UiPath: Commonly Used Variables

I’ve written this for a very good reason.

And no, it’s not because I’ve run out of topics, in fact I’m bursting with ideas, but am too lazy to jot them down before they vanish into the abyss they sprang out from.

Now that we have that out of the way, lets head back to why I wrote this article.

I’ve noticed that many are unaware of key differences that separate variables from one another.

What exactly makes a string, a “String”?

You understand that abcd is a string, and “1234” is a number…

 And you’d be wrong.

abcd is meaningless, while “1234” is a string.

It has to be contained within quotations, for the complier to recognize it as a string.

Can “1234” be an Integer? But it’s a string, so how is that possible?

Stuff like this is crucial, before you move onto advanced concepts.

So lets dive right into it.

String, Integer, DateTime

These are no-brainers.

They aren’t hard to handle, and most of us are aware of how they ought to be used, what sort of data it can store, and how to convert one type to the other.

“1234” is in string format, but it can be converted to Integer since the elements are numeric. To check out whether a given string is numeric, simple append a .IsNumeric Method and it will bring back either True or False, signifying that it is a number, or not, respectively.

 (“1234”).IsNumeric        //Returns True
 (“1234 ”).IsNumeric        //Also returns True

“1234abc” on the other hand, cannot be converted to Integer because it’s simply too darn obvious.

("1234abc").Numeric       //Returns False
Strings containing Numbers with spaces can be converted to Integers, as long as they are Trailing Spaces.


As the name suggests, DateTime is data represented in “Date” and “Time”.

You have a date, and timestamp grouped up into a single variable.

[05/06/2021 12:43:26]     //The format is [MM/dd/yyyy hh:mm:ss]

To convert a date to other formats, you have to convert it into a string, and pass in the desired format.

DateTimeVariable.ToString(Format Goes Here)

Can We Convert Integers to DateTime?

What might at first seem like a dumb question, is not really all that dumb.

We often end up having to work with Dates that aren’t in its Date-ish format. Excel sometimes decides to store dates into formats, that only God knows why are even considered a “format”.

Apart from the actual Date format we are used to dealing with, it also presents itself in Integer or double format, so that it can scare the living crap out of us.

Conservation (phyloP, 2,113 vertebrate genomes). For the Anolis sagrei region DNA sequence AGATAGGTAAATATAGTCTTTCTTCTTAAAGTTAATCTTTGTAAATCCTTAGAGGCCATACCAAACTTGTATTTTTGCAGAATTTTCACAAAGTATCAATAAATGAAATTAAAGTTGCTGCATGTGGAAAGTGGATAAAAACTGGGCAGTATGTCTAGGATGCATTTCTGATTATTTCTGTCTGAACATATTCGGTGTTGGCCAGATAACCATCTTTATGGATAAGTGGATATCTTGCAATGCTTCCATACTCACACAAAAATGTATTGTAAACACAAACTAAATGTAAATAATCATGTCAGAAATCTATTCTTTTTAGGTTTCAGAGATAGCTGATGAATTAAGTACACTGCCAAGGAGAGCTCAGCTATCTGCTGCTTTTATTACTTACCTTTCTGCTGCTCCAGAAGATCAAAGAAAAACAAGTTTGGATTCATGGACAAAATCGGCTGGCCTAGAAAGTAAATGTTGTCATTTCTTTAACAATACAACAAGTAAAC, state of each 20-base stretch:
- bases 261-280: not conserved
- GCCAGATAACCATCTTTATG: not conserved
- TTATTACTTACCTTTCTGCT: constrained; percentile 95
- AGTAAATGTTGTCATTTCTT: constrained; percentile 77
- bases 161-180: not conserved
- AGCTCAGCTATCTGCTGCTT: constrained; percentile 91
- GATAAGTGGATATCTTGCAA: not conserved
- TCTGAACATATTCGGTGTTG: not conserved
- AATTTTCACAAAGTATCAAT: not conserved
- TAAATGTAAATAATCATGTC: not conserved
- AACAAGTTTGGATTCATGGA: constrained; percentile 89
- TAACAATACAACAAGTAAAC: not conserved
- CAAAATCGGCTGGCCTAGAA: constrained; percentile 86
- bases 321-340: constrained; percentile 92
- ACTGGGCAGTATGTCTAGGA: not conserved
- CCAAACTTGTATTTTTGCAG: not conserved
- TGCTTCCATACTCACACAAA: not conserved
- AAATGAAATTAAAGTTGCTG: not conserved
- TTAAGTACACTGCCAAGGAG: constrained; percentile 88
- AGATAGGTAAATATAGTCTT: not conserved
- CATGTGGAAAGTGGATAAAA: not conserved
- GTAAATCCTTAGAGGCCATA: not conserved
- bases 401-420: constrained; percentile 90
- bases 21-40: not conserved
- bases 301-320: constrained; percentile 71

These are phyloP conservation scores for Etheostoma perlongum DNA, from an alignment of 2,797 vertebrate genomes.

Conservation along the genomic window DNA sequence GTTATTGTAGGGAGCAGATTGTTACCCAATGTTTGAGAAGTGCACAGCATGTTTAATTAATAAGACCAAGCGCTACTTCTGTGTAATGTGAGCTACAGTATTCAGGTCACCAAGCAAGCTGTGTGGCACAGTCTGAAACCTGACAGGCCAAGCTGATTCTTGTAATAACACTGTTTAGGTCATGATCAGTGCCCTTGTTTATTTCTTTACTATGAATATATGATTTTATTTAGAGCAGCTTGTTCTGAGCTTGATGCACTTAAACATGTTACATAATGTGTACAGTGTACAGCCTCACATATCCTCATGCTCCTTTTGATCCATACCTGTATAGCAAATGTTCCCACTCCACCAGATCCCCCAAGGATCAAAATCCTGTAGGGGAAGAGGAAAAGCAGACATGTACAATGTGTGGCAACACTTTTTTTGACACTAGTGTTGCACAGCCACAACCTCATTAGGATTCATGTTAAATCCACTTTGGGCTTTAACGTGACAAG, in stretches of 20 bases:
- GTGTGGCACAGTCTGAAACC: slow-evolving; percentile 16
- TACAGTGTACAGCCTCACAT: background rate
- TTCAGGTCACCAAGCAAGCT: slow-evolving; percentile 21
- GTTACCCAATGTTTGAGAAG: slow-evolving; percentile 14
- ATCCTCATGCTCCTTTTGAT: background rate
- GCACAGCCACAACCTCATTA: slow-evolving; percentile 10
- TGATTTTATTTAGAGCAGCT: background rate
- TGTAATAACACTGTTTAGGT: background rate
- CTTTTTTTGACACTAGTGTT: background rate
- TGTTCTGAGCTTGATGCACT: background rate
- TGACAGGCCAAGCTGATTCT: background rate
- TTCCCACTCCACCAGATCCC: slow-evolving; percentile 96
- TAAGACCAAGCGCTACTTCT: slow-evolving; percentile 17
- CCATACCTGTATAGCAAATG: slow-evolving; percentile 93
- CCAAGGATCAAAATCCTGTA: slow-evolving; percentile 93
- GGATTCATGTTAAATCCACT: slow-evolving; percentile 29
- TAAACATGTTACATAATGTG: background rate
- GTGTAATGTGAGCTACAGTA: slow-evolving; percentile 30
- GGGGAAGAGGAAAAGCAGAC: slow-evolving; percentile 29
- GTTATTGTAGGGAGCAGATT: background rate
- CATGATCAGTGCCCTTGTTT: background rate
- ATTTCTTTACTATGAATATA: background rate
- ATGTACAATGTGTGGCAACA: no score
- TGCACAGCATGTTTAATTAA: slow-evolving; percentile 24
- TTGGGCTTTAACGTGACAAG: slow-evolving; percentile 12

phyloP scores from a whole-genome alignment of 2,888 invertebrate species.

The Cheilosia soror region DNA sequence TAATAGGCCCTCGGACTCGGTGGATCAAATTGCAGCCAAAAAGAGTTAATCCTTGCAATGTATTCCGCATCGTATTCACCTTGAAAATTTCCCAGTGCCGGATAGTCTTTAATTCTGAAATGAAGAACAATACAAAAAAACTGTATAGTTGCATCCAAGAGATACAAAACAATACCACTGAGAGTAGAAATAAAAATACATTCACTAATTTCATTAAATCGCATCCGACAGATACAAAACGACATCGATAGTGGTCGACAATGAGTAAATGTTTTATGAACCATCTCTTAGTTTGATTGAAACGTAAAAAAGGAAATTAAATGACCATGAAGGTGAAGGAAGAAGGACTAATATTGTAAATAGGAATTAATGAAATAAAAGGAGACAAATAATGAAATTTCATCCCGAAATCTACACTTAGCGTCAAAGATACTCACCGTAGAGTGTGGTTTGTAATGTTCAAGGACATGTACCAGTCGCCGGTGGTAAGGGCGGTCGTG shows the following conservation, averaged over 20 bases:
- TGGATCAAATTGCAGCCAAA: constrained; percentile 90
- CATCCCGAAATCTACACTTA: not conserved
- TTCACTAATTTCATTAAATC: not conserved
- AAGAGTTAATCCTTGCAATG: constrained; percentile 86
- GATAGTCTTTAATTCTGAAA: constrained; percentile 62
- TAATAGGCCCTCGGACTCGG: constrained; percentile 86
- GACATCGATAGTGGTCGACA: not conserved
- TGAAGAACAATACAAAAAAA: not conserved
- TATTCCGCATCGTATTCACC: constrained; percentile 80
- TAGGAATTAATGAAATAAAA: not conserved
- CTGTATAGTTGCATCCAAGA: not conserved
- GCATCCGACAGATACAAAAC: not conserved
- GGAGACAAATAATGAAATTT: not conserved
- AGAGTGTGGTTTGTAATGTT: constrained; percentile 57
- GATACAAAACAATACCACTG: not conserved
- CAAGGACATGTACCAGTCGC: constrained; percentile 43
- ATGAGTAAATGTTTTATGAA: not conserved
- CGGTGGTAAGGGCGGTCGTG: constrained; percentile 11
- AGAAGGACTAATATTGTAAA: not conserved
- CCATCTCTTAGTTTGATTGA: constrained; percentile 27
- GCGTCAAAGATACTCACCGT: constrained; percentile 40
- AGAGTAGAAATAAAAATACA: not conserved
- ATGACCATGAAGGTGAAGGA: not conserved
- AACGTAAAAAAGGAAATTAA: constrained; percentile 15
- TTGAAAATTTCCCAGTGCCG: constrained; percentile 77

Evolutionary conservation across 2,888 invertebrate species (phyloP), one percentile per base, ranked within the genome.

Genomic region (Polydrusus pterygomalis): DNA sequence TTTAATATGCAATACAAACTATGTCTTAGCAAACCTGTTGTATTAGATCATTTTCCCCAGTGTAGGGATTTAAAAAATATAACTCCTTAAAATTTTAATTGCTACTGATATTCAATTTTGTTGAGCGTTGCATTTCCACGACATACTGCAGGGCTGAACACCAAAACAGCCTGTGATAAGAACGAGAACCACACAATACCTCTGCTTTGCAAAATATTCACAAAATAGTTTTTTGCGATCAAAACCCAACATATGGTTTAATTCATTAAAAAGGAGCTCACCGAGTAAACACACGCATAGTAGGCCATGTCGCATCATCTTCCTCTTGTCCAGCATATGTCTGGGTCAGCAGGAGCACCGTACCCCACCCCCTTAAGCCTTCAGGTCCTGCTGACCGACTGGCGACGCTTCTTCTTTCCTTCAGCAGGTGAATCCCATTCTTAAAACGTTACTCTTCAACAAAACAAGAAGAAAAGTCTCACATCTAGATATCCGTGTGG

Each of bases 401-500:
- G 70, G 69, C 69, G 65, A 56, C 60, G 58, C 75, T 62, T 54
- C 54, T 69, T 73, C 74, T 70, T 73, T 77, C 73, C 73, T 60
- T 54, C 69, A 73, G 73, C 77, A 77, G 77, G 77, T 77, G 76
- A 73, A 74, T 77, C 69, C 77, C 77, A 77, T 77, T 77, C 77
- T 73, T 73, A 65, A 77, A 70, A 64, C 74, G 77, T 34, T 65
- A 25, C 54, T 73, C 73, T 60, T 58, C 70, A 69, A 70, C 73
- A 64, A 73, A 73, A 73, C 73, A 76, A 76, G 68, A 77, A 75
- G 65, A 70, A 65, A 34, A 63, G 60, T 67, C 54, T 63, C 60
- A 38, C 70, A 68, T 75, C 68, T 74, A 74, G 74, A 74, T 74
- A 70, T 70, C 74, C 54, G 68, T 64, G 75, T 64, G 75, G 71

Welcome to the crazy world of programming. I’ll be your host, until the damn thing drives me crazy as well.

In case you were wondering what OADate is, it refers to some sort of gobbledygook which only serves to further obfuscate readers with its pointless technical jargon.

For some godforsaken reason, a handful of developers over at Microsoft thought it would be great if they made a convention out of the fancy formula given below:

OADate=((DateYouWishToButcher)/(24 x 3600 x 1000)) + 25569

I’m not sure if the formula is accurate, but I am sure I will never use it.



While normal variables store individual data, Arrays store collection of data in fixed size.

New System.String(1){“Hello”, “World!”}

The arrays given above has its size initialized to 2, as the indexing starts from 0.

You cannot add more items to the array, and it will throw an error if you do.

Also, since we have declared the Array as String, it will only accept String Values.

Here’s something flashy to look at.


Lists are just like Arrays, in that they store data collections, but it isn’t limited to any given size, or given data type, which is why they are called Generic Collections.

It will store anything, and you can go on appending or prepending whatever you want to it.

It isn’t an accurate depiction, but you get the point.


DataTables are by far, the most commonly used vehicle of transport. It is super convenient for segregating and storing data, which is why we use it a lot.

But we can’t simply plug in a DataTable and filter or project the data we want. It has to get converted into a collection of DataRow.

If you skip this step, then the complier will get upset and start throwing error fueled temper tantrums.

The conversion is done by appending a .AsEnumerable Method:

More flashy illustrations to keep you engaged.


Dictionaries store data in Key-Value pairs, which can be really useful in situations like this.

I got bored, so I made some more illustrations.

Dictionaries are often the end result of LINQ projections.

We don’t usually start from a Dictionary and develop the LINQ. It’s the opposite that mostly occurs.

A DataTable with two or more columns are good candidates for conversion, which can be plugged into other LINQ queries within the same workflow, if at all required.

Dt.AsEnumerable.ToDictionary(Function(k) k(0).ToString, Function(v) v(1).ToString)

Bonus Variable: Somethin’Enumerable<Somethin’>

When dealing with projections, the end result is always a collection that gives newbies goosebumps.

But it is nothing to be worried about.

All you have to do is append a .ToArray or .ToList Method to the end of the projection, and you are set.

Your Somethin’Enumerable<Incomprehensible> is neatly tucked up into a List<DataRow> or a Array<DataRows>, which can be further converted to a DataTable once you append a .CopyToDataTable Method to it.

That’s even better!

And that’s it for today.

You might work with few other datatypes, but whatever we have covered so far are probably the only ones that will ambush you in your projects.

Once you are confident enough, you may move onto LINQ.

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